HMS Hecla left Greenock on the 15 April 1942 as part of Convoy WS.18 for South Africa
to join the Far Eastern Fleet but on the 15 May hit a mine off Cape Agulhas near Cape Town. Stan had a lucky escape:
was down on the mess deck having tea when it happened. It was about 5pm
and I would have been on watch at 6pm, the 2nd dog watch from 6-8. All
I can remember is that I didn't have my life belt on. The next thing I
knew was when I woke up in the bakery on a higher deck, somebody had
pulled me out, and taken me up there."
Twenty-one of the crew were killed and Hecla was under repair at Simonstown, the naval base outside Cape Town, until October when it headed north to support the landings in north Africa. Disaster struck at 11.16 pm on the 11 November (1116/11) when Hecla was hit by the first of five torpedoes fired by U-515. Soon after the third torpedo struck at 0022/12:
Captain ordered 'Abandon Ship'.
Naturally everybody rushed for the boats, including me; they were far
too crowded and the Gunnery Officer pulled out a pistol and said
'everybody out of the boats, take it easy' and threatened to shoot the
first man to ignore his orders. I eventually got into a Whaler which
was lowered into the water, but there were so many of us
that it capsized and sunk. Myself, an officer and about six others got
onto a Carley Float, and I remember the officer shouting 'if you want
to live, paddle'. We paddled and paddled but the float just went round
and round; it was tied to the Whaler that had capsized. We left it and
managed to hang onto some wreckage and eventually reached HMS Marne.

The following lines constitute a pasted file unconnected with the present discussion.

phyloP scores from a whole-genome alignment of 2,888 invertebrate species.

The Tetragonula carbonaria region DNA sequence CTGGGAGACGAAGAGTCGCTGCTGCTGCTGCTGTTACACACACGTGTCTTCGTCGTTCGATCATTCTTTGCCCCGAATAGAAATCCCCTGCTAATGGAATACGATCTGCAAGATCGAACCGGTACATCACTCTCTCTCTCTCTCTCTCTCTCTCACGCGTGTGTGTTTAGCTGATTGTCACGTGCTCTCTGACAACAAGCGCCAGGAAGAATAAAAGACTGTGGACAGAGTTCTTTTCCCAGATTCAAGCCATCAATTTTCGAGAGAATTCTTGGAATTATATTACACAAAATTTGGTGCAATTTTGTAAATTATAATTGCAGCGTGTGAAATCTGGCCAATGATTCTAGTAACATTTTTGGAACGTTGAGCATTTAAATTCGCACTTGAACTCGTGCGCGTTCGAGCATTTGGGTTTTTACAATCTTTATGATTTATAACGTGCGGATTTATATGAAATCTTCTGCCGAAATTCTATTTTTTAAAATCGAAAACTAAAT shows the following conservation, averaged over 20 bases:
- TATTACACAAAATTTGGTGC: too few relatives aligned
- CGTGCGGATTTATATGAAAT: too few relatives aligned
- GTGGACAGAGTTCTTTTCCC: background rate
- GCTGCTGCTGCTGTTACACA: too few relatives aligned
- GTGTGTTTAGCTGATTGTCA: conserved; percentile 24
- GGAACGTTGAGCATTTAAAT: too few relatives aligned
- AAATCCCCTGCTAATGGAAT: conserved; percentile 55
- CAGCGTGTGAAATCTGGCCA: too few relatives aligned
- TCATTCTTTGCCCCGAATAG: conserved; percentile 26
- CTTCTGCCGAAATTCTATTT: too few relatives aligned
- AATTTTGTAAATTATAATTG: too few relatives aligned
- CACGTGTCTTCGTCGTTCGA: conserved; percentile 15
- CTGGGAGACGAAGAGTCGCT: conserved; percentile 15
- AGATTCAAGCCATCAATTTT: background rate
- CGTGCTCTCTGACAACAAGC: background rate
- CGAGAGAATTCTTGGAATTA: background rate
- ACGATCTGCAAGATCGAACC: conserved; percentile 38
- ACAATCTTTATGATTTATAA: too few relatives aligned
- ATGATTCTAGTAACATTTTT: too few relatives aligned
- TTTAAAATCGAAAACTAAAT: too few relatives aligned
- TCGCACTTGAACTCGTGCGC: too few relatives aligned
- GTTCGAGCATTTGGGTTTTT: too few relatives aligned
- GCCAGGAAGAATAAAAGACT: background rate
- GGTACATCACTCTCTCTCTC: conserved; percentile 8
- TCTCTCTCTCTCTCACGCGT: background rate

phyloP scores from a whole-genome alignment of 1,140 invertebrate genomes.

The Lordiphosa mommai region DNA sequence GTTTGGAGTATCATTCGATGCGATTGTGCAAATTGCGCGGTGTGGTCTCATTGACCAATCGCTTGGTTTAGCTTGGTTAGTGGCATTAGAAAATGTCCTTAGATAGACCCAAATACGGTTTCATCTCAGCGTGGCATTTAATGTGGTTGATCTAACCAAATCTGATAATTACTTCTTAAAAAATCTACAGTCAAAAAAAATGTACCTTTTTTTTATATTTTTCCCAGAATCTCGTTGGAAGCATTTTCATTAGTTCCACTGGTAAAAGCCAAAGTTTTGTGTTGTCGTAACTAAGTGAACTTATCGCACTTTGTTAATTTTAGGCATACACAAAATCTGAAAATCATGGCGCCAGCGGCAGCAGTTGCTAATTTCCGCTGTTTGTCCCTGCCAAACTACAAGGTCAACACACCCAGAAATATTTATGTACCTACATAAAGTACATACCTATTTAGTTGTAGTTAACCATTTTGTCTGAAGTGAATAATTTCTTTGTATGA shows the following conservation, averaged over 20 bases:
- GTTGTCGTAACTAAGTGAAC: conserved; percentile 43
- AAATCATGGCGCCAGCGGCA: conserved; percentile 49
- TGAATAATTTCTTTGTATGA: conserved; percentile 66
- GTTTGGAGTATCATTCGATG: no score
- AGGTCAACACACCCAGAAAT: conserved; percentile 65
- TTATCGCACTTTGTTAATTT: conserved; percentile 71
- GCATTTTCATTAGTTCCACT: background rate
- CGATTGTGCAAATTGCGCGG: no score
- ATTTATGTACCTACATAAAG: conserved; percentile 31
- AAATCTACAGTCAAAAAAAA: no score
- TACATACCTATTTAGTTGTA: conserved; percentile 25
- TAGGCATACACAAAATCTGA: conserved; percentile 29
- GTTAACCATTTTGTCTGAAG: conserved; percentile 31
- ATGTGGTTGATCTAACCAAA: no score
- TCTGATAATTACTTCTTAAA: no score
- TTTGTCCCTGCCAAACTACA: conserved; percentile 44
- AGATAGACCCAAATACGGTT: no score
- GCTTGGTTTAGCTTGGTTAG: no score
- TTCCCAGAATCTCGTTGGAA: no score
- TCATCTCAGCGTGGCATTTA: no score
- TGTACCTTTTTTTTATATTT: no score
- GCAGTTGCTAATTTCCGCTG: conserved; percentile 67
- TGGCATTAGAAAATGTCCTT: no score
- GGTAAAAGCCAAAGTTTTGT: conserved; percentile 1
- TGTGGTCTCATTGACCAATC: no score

pulled us on board after we had been in the water for about an hour. We
were covered with oil and had a bit of a wash but nothing else. All
night long HMS Venomous circled round the Marne
firing star shells to light up the area to see if any U-boats were
still around. We wondered if we would see the night thro’. The next day
a tug and corvette came out from Gibraltar to take us aboard and tow
the Marne. We reached Gibraltar that night and were taken aboard HMS Nelson, had
a bath and something to eat and were given underclothing, overalls and
boots. We were then put onto a troopship, the requisitioned Dutch
liner, Dempo, and joined a
convoy for Liverpool. On arrival we were sent to Chatham Barracks where
we were kitted out again and given two weeks survivors' leave."
is some doubt as to when "abandon ship" was ordered. There are
significant differences between the times given by Captain G.V. B.
Fauulkner RN, the CO of Hecla, and Lt Cdr H.N.A. Richardson, CO of HMS Marne, in their Reports of Proceedings. Although Captain G.V.B. Faulkner RN did not leave Hecla until
after the fifth torpedo struck (which he reported as being at 0105/12, much earlier than Richardson) he and his
senior officers were among the first to be rescued. The order to
abandon ship could not be conveyed throughout Hecla
due to loss of power and most men took the decision to to leave the
ship earlier and were already in the water when a torpedo struck
the stern of Marne blowing off its stern and rendering it dead in the water. Many were heading for Marne
and were killed by the fragments of metal which rained down or by the
mines on the quarter deck exploding as they reached the depth at which
they were set to detonate; and then the munitions went up ... as so vividly described by Herbert McWilliams. They swam
away from the Marne, became dispersed over a wide area and some were in the water for ten or more hours before being picked up by HMS Venomous which in addition to rescuing survivors had to fight off the U-boat and protect Marne. Stan Juson was lucky, he left Hecla after Marne was torpedoed and was pulled aboard when he "had been in the water for about an hour".
Stan was one of 54 ratings and 10 officers rescued by HMS Marne. The CO of HMS Marne
was Lt Cdr H.N.A. Richardson RN and its crew included Michael Flanders
(1922-75) who went on to achieve fame for his comedy duo with Donald
Swann in "Flanders and Swann".
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A Hard Fought Ship contains the most detailed account of the loss of HMS Hecla yet published
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